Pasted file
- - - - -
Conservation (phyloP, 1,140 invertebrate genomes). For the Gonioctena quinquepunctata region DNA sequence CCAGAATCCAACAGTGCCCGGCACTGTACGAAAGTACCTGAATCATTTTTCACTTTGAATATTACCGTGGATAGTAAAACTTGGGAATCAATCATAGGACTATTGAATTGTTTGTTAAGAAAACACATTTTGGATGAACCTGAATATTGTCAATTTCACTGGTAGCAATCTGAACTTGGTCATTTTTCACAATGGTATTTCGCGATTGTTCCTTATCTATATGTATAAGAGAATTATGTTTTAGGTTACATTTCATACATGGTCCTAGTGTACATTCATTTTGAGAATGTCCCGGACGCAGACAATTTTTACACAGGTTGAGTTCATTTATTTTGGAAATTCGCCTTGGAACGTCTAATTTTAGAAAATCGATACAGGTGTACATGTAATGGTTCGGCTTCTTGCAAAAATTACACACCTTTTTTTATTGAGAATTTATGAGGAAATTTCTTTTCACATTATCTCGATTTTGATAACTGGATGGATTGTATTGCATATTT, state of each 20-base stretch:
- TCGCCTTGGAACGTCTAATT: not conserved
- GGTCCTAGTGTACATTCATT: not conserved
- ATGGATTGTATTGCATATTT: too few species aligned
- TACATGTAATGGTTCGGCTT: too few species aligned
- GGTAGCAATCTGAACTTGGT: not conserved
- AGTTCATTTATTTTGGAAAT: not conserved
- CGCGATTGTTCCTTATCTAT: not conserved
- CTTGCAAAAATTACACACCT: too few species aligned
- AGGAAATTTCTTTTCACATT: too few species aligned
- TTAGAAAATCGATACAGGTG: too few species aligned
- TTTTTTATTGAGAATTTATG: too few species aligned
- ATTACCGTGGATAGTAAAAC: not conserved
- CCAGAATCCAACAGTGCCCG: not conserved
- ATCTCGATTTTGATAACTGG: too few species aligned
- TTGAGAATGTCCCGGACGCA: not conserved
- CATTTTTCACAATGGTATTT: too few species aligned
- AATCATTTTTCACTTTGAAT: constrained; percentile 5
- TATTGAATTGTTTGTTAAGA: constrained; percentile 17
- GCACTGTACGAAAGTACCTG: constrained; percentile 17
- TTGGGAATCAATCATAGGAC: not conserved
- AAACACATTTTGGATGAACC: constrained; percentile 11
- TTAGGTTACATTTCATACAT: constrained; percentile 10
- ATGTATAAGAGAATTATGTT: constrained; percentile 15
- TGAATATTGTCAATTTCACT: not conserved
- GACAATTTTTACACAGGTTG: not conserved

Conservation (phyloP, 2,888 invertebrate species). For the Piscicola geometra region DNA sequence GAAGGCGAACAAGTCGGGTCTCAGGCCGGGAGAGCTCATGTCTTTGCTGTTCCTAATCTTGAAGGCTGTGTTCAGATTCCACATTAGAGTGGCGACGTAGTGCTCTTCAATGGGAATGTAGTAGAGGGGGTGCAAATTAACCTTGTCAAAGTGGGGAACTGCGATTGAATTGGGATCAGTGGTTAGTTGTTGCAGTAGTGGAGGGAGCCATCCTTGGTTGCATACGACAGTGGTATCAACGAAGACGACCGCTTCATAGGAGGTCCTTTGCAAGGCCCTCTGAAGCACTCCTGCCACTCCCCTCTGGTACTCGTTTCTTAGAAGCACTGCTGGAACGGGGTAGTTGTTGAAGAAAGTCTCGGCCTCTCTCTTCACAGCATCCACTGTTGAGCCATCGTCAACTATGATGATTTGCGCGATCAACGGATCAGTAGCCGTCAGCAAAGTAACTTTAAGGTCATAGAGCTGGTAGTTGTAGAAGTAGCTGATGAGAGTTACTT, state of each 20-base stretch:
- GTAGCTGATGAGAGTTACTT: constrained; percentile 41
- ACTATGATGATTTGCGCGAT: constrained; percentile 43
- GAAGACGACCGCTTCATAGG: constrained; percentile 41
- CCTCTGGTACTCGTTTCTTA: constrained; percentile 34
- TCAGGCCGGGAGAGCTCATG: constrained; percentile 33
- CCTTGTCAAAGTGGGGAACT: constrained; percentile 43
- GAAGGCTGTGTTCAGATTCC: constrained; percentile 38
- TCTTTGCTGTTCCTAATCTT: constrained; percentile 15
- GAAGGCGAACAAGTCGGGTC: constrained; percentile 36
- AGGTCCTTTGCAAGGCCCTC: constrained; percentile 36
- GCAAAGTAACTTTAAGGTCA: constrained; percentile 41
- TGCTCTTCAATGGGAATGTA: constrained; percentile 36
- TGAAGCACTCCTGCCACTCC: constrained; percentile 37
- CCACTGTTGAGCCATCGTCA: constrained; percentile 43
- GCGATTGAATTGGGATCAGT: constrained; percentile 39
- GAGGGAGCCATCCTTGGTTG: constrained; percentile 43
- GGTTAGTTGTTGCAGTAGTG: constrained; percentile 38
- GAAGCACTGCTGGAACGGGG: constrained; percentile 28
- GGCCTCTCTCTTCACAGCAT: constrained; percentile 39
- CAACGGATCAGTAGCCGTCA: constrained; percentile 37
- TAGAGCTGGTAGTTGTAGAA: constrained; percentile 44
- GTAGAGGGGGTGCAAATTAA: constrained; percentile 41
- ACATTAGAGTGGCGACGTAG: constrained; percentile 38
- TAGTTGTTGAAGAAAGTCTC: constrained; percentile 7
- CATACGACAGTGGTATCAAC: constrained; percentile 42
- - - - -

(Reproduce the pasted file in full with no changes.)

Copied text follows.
Conservation (phyloP, 1,140 invertebrate genomes). For the Gonioctena quinquepunctata region DNA sequence CCAGAATCCAACAGTGCCCGGCACTGTACGAAAGTACCTGAATCATTTTTCACTTTGAATATTACCGTGGATAGTAAAACTTGGGAATCAATCATAGGACTATTGAATTGTTTGTTAAGAAAACACATTTTGGATGAACCTGAATATTGTCAATTTCACTGGTAGCAATCTGAACTTGGTCATTTTTCACAATGGTATTTCGCGATTGTTCCTTATCTATATGTATAAGAGAATTATGTTTTAGGTTACATTTCATACATGGTCCTAGTGTACATTCATTTTGAGAATGTCCCGGACGCAGACAATTTTTACACAGGTTGAGTTCATTTATTTTGGAAATTCGCCTTGGAACGTCTAATTTTAGAAAATCGATACAGGTGTACATGTAATGGTTCGGCTTCTTGCAAAAATTACACACCTTTTTTTATTGAGAATTTATGAGGAAATTTCTTTTCACATTATCTCGATTTTGATAACTGGATGGATTGTATTGCATATTT, state of each 20-base stretch:
- TCGCCTTGGAACGTCTAATT: not conserved
- GGTCCTAGTGTACATTCATT: not conserved
- ATGGATTGTATTGCATATTT: too few species aligned
- TACATGTAATGGTTCGGCTT: too few species aligned
- GGTAGCAATCTGAACTTGGT: not conserved
- AGTTCATTTATTTTGGAAAT: not conserved
- CGCGATTGTTCCTTATCTAT: not conserved
- CTTGCAAAAATTACACACCT: too few species aligned
- AGGAAATTTCTTTTCACATT: too few species aligned
- TTAGAAAATCGATACAGGTG: too few species aligned
- TTTTTTATTGAGAATTTATG: too few species aligned
- ATTACCGTGGATAGTAAAAC: not conserved
- CCAGAATCCAACAGTGCCCG: not conserved
- ATCTCGATTTTGATAACTGG: too few species aligned
- TTGAGAATGTCCCGGACGCA: not conserved
- CATTTTTCACAATGGTATTT: too few species aligned
- AATCATTTTTCACTTTGAAT: constrained; percentile 5
- TATTGAATTGTTTGTTAAGA: constrained; percentile 17
- GCACTGTACGAAAGTACCTG: constrained; percentile 17
- TTGGGAATCAATCATAGGAC: not conserved
- AAACACATTTTGGATGAACC: constrained; percentile 11
- TTAGGTTACATTTCATACAT: constrained; percentile 10
- ATGTATAAGAGAATTATGTT: constrained; percentile 15
- TGAATATTGTCAATTTCACT: not conserved
- GACAATTTTTACACAGGTTG: not conserved

Conservation (phyloP, 2,888 invertebrate species). For the Piscicola geometra region DNA sequence GAAGGCGAACAAGTCGGGTCTCAGGCCGGGAGAGCTCATGTCTTTGCTGTTCCTAATCTTGAAGGCTGTGTTCAGATTCCACATTAGAGTGGCGACGTAGTGCTCTTCAATGGGAATGTAGTAGAGGGGGTGCAAATTAACCTTGTCAAAGTGGGGAACTGCGATTGAATTGGGATCAGTGGTTAGTTGTTGCAGTAGTGGAGGGAGCCATCCTTGGTTGCATACGACAGTGGTATCAACGAAGACGACCGCTTCATAGGAGGTCCTTTGCAAGGCCCTCTGAAGCACTCCTGCCACTCCCCTCTGGTACTCGTTTCTTAGAAGCACTGCTGGAACGGGGTAGTTGTTGAAGAAAGTCTCGGCCTCTCTCTTCACAGCATCCACTGTTGAGCCATCGTCAACTATGATGATTTGCGCGATCAACGGATCAGTAGCCGTCAGCAAAGTAACTTTAAGGTCATAGAGCTGGTAGTTGTAGAAGTAGCTGATGAGAGTTACTT, state of each 20-base stretch:
- GTAGCTGATGAGAGTTACTT: constrained; percentile 41
- ACTATGATGATTTGCGCGAT: constrained; percentile 43
- GAAGACGACCGCTTCATAGG: constrained; percentile 41
- CCTCTGGTACTCGTTTCTTA: constrained; percentile 34
- TCAGGCCGGGAGAGCTCATG: constrained; percentile 33
- CCTTGTCAAAGTGGGGAACT: constrained; percentile 43
- GAAGGCTGTGTTCAGATTCC: constrained; percentile 38
- TCTTTGCTGTTCCTAATCTT: constrained; percentile 15
- GAAGGCGAACAAGTCGGGTC: constrained; percentile 36
- AGGTCCTTTGCAAGGCCCTC: constrained; percentile 36
- GCAAAGTAACTTTAAGGTCA: constrained; percentile 41
- TGCTCTTCAATGGGAATGTA: constrained; percentile 36
- TGAAGCACTCCTGCCACTCC: constrained; percentile 37
- CCACTGTTGAGCCATCGTCA: constrained; percentile 43
- GCGATTGAATTGGGATCAGT: constrained; percentile 39
- GAGGGAGCCATCCTTGGTTG: constrained; percentile 43
- GGTTAGTTGTTGCAGTAGTG: constrained; percentile 38
- GAAGCACTGCTGGAACGGGG: constrained; percentile 28
- GGCCTCTCTCTTCACAGCAT: constrained; percentile 39
- CAACGGATCAGTAGCCGTCA: constrained; percentile 37
- TAGAGCTGGTAGTTGTAGAA: constrained; percentile 44
- GTAGAGGGGGTGCAAATTAA: constrained; percentile 41
- ACATTAGAGTGGCGACGTAG: constrained; percentile 38
- TAGTTGTTGAAGAAAGTCTC: constrained; percentile 7
- CATACGACAGTGGTATCAAC: constrained; percentile 42